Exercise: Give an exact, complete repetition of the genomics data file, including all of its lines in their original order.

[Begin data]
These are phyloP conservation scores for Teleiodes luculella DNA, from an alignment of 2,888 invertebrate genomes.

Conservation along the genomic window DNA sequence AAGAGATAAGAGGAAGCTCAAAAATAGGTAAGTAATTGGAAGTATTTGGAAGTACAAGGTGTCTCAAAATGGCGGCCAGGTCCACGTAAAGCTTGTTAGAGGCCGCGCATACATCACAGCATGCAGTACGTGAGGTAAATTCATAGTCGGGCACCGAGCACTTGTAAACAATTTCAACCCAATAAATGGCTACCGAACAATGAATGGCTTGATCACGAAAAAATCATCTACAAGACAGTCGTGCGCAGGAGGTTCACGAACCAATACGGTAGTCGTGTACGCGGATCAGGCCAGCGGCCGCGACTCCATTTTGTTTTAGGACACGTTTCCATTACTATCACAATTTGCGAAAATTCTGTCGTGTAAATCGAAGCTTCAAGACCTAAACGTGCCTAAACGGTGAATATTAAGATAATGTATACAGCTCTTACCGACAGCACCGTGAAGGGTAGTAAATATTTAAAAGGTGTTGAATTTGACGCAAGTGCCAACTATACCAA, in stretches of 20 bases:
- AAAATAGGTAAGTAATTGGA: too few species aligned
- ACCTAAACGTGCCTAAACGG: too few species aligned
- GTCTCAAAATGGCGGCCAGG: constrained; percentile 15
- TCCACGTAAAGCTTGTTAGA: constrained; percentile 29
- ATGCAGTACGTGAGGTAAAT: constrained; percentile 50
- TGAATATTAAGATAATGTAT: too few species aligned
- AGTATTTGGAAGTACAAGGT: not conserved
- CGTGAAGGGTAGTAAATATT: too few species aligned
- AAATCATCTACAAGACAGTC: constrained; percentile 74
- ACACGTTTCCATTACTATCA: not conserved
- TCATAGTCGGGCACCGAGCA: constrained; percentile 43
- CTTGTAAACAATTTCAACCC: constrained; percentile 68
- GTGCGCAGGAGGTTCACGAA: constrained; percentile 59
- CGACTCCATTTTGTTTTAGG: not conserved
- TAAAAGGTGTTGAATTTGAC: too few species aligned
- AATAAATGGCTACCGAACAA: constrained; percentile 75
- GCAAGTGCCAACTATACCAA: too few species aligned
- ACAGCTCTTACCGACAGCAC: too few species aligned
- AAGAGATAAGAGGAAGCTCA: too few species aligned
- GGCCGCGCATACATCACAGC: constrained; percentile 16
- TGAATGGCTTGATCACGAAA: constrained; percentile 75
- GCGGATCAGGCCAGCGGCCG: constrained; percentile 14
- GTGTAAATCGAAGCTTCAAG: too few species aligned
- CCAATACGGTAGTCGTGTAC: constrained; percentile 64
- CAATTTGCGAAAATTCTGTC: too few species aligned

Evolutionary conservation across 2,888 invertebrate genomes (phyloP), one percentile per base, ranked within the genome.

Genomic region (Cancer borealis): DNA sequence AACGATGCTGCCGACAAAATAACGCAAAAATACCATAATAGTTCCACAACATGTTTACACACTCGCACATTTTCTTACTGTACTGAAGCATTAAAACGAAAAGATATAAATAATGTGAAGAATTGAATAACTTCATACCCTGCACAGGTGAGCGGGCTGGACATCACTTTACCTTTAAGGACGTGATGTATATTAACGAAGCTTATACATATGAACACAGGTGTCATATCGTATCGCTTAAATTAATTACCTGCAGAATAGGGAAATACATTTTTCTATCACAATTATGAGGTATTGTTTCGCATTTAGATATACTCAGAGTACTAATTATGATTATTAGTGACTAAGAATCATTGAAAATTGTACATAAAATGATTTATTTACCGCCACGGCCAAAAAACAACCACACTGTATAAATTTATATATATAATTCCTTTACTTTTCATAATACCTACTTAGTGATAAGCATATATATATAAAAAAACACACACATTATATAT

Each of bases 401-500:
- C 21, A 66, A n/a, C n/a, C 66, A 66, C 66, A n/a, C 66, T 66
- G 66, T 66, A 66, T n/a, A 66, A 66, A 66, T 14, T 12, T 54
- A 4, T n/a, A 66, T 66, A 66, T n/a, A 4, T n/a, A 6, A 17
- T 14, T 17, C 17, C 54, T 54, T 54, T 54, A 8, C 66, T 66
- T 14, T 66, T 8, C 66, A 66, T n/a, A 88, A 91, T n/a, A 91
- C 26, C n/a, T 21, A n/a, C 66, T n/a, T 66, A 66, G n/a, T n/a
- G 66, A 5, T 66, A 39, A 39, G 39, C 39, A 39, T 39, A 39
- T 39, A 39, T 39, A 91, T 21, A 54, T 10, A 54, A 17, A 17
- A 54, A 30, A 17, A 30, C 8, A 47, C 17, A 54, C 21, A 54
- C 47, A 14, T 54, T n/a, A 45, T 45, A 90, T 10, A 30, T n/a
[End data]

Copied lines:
These are phyloP conservation scores for Teleiodes luculella DNA, from an alignment of 2,888 invertebrate genomes.

Conservation along the genomic window DNA sequence AAGAGATAAGAGGAAGCTCAAAAATAGGTAAGTAATTGGAAGTATTTGGAAGTACAAGGTGTCTCAAAATGGCGGCCAGGTCCACGTAAAGCTTGTTAGAGGCCGCGCATACATCACAGCATGCAGTACGTGAGGTAAATTCATAGTCGGGCACCGAGCACTTGTAAACAATTTCAACCCAATAAATGGCTACCGAACAATGAATGGCTTGATCACGAAAAAATCATCTACAAGACAGTCGTGCGCAGGAGGTTCACGAACCAATACGGTAGTCGTGTACGCGGATCAGGCCAGCGGCCGCGACTCCATTTTGTTTTAGGACACGTTTCCATTACTATCACAATTTGCGAAAATTCTGTCGTGTAAATCGAAGCTTCAAGACCTAAACGTGCCTAAACGGTGAATATTAAGATAATGTATACAGCTCTTACCGACAGCACCGTGAAGGGTAGTAAATATTTAAAAGGTGTTGAATTTGACGCAAGTGCCAACTATACCAA, in stretches of 20 bases:
- AAAATAGGTAAGTAATTGGA: too few species aligned
- ACCTAAACGTGCCTAAACGG: too few species aligned
- GTCTCAAAATGGCGGCCAGG: constrained; percentile 15
- TCCACGTAAAGCTTGTTAGA: constrained; percentile 29
- ATGCAGTACGTGAGGTAAAT: constrained; percentile 50
- TGAATATTAAGATAATGTAT: too few species aligned
- AGTATTTGGAAGTACAAGGT: not conserved
- CGTGAAGGGTAGTAAATATT: too few species aligned
- AAATCATCTACAAGACAGTC: constrained; percentile 74
- ACACGTTTCCATTACTATCA: not conserved
- TCATAGTCGGGCACCGAGCA: constrained; percentile 43
- CTTGTAAACAATTTCAACCC: constrained; percentile 68
- GTGCGCAGGAGGTTCACGAA: constrained; percentile 59
- CGACTCCATTTTGTTTTAGG: not conserved
- TAAAAGGTGTTGAATTTGAC: too few species aligned
- AATAAATGGCTACCGAACAA: constrained; percentile 75
- GCAAGTGCCAACTATACCAA: too few species aligned
- ACAGCTCTTACCGACAGCAC: too few species aligned
- AAGAGATAAGAGGAAGCTCA: too few species aligned
- GGCCGCGCATACATCACAGC: constrained; percentile 16
- TGAATGGCTTGATCACGAAA: constrained; percentile 75
- GCGGATCAGGCCAGCGGCCG: constrained; percentile 14
- GTGTAAATCGAAGCTTCAAG: too few species aligned
- CCAATACGGTAGTCGTGTAC: constrained; percentile 64
- CAATTTGCGAAAATTCTGTC: too few species aligned

Evolutionary conservation across 2,888 invertebrate genomes (phyloP), one percentile per base, ranked within the genome.

Genomic region (Cancer borealis): DNA sequence AACGATGCTGCCGACAAAATAACGCAAAAATACCATAATAGTTCCACAACATGTTTACACACTCGCACATTTTCTTACTGTACTGAAGCATTAAAACGAAAAGATATAAATAATGTGAAGAATTGAATAACTTCATACCCTGCACAGGTGAGCGGGCTGGACATCACTTTACCTTTAAGGACGTGATGTATATTAACGAAGCTTATACATATGAACACAGGTGTCATATCGTATCGCTTAAATTAATTACCTGCAGAATAGGGAAATACATTTTTCTATCACAATTATGAGGTATTGTTTCGCATTTAGATATACTCAGAGTACTAATTATGATTATTAGTGACTAAGAATCATTGAAAATTGTACATAAAATGATTTATTTACCGCCACGGCCAAAAAACAACCACACTGTATAAATTTATATATATAATTCCTTTACTTTTCATAATACCTACTTAGTGATAAGCATATATATATAAAAAAACACACACATTATATAT

Each of bases 401-500:
- C 21, A 66, A n/a, C n/a, C 66, A 66, C 66, A n/a, C 66, T 66
- G 66, T 66, A 66, T n/a, A 66, A 66, A 66, T 14, T 12, T 54
- A 4, T n/a, A 66, T 66, A 66, T n/a, A 4, T n/a, A 6, A 17
- T 14, T 17, C 17, C 54, T 54, T 54, T 54, A 8, C 66, T 66
- T 14, T 66, T 8, C 66, A 66, T n/a, A 88, A 91, T n/a, A 91
- C 26, C n/a, T 21, A n/a, C 66, T n/a, T 66, A 66, G n/a, T n/a
- G 66, A 5, T 66, A 39, A 39, G 39, C 39, A 39, T 39, A 39
- T 39, A 39, T 39, A 91, T 21, A 54, T 10, A 54, A 17, A 17
- A 54, A 30, A 17, A 30, C 8, A 47, C 17, A 54, C 21, A 54
- C 47, A 14, T 54, T n/a, A 45, T 45, A 90, T 10, A 30, T n/a